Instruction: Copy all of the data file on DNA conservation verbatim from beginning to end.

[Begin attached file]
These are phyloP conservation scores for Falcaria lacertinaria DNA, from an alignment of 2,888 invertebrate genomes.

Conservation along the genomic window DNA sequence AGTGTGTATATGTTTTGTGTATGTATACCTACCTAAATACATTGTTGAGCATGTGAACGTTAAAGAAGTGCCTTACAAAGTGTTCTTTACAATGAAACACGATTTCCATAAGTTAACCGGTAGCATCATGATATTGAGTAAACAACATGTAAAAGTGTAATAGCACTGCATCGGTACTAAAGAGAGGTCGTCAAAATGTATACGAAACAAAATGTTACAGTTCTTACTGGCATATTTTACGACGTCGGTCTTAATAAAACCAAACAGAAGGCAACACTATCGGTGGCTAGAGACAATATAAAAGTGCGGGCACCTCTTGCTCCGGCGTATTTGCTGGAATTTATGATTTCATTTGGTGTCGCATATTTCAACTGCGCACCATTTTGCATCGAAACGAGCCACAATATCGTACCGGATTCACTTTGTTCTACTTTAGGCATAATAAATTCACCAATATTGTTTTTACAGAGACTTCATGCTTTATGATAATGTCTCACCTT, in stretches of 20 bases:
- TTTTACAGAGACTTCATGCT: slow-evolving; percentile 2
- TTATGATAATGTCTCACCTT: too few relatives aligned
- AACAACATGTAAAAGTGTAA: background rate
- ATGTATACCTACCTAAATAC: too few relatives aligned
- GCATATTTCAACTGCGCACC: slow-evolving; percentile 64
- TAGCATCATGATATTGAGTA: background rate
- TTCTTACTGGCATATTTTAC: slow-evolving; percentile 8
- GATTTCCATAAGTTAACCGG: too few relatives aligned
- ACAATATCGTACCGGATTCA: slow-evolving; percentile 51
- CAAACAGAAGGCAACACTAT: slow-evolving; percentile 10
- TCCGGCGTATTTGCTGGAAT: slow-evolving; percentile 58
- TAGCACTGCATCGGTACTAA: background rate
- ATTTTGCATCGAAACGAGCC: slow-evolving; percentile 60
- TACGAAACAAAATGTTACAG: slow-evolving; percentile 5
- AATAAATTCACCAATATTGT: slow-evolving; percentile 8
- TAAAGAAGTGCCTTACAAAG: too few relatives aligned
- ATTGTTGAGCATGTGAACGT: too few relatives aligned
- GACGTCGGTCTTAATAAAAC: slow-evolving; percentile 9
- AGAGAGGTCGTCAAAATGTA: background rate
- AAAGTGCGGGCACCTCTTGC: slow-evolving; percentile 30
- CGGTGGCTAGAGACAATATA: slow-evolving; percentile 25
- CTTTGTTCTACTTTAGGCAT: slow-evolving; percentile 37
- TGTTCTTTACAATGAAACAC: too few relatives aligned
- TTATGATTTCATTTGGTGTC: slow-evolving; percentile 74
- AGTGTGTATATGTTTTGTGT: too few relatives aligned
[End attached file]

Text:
These are phyloP conservation scores for Falcaria lacertinaria DNA, from an alignment of 2,888 invertebrate genomes.

Conservation along the genomic window DNA sequence AGTGTGTATATGTTTTGTGTATGTATACCTACCTAAATACATTGTTGAGCATGTGAACGTTAAAGAAGTGCCTTACAAAGTGTTCTTTACAATGAAACACGATTTCCATAAGTTAACCGGTAGCATCATGATATTGAGTAAACAACATGTAAAAGTGTAATAGCACTGCATCGGTACTAAAGAGAGGTCGTCAAAATGTATACGAAACAAAATGTTACAGTTCTTACTGGCATATTTTACGACGTCGGTCTTAATAAAACCAAACAGAAGGCAACACTATCGGTGGCTAGAGACAATATAAAAGTGCGGGCACCTCTTGCTCCGGCGTATTTGCTGGAATTTATGATTTCATTTGGTGTCGCATATTTCAACTGCGCACCATTTTGCATCGAAACGAGCCACAATATCGTACCGGATTCACTTTGTTCTACTTTAGGCATAATAAATTCACCAATATTGTTTTTACAGAGACTTCATGCTTTATGATAATGTCTCACCTT, in stretches of 20 bases:
- TTTTACAGAGACTTCATGCT: slow-evolving; percentile 2
- TTATGATAATGTCTCACCTT: too few relatives aligned
- AACAACATGTAAAAGTGTAA: background rate
- ATGTATACCTACCTAAATAC: too few relatives aligned
- GCATATTTCAACTGCGCACC: slow-evolving; percentile 64
- TAGCATCATGATATTGAGTA: background rate
- TTCTTACTGGCATATTTTAC: slow-evolving; percentile 8
- GATTTCCATAAGTTAACCGG: too few relatives aligned
- ACAATATCGTACCGGATTCA: slow-evolving; percentile 51
- CAAACAGAAGGCAACACTAT: slow-evolving; percentile 10
- TCCGGCGTATTTGCTGGAAT: slow-evolving; percentile 58
- TAGCACTGCATCGGTACTAA: background rate
- ATTTTGCATCGAAACGAGCC: slow-evolving; percentile 60
- TACGAAACAAAATGTTACAG: slow-evolving; percentile 5
- AATAAATTCACCAATATTGT: slow-evolving; percentile 8
- TAAAGAAGTGCCTTACAAAG: too few relatives aligned
- ATTGTTGAGCATGTGAACGT: too few relatives aligned
- GACGTCGGTCTTAATAAAAC: slow-evolving; percentile 9
- AGAGAGGTCGTCAAAATGTA: background rate
- AAAGTGCGGGCACCTCTTGC: slow-evolving; percentile 30
- CGGTGGCTAGAGACAATATA: slow-evolving; percentile 25
- CTTTGTTCTACTTTAGGCAT: slow-evolving; percentile 37
- TGTTCTTTACAATGAAACAC: too few relatives aligned
- TTATGATTTCATTTGGTGTC: slow-evolving; percentile 74
- AGTGTGTATATGTTTTGTGT: too few relatives aligned